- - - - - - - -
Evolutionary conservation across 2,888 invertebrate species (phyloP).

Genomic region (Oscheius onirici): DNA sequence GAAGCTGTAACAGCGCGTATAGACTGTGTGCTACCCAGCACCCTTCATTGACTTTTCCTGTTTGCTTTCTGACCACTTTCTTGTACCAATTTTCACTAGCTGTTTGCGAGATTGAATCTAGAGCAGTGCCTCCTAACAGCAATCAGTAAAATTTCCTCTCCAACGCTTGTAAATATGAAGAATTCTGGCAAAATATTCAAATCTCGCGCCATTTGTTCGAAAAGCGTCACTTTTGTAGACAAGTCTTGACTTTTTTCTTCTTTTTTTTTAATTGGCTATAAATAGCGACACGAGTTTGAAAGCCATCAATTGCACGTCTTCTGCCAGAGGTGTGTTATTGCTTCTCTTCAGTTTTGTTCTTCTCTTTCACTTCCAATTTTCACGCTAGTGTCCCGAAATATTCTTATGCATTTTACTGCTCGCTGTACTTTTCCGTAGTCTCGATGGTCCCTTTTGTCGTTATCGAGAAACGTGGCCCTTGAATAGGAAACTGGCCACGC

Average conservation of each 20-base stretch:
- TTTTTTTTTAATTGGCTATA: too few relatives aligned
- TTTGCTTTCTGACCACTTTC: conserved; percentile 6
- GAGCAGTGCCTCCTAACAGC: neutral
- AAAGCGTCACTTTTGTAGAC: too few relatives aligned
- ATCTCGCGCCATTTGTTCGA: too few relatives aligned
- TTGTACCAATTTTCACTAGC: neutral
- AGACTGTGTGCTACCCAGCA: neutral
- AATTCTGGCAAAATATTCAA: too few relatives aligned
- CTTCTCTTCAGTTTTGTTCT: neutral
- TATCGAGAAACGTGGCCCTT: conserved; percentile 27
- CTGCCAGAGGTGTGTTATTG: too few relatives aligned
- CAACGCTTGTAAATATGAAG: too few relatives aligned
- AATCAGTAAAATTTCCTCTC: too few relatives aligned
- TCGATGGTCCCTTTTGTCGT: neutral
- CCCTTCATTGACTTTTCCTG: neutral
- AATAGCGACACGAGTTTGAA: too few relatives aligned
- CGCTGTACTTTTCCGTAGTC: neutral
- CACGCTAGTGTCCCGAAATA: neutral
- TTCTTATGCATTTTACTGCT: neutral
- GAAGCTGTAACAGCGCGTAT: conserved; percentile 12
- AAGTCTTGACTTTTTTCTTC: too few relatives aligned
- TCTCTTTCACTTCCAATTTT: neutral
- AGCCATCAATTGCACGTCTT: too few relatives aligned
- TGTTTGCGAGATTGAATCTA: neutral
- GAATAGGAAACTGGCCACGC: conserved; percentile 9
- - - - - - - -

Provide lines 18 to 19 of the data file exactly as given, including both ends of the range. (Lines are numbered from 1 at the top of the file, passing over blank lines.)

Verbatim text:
- CCCTTCATTGACTTTTCCTG: neutral
- AATAGCGACACGAGTTTGAA: too few relatives aligned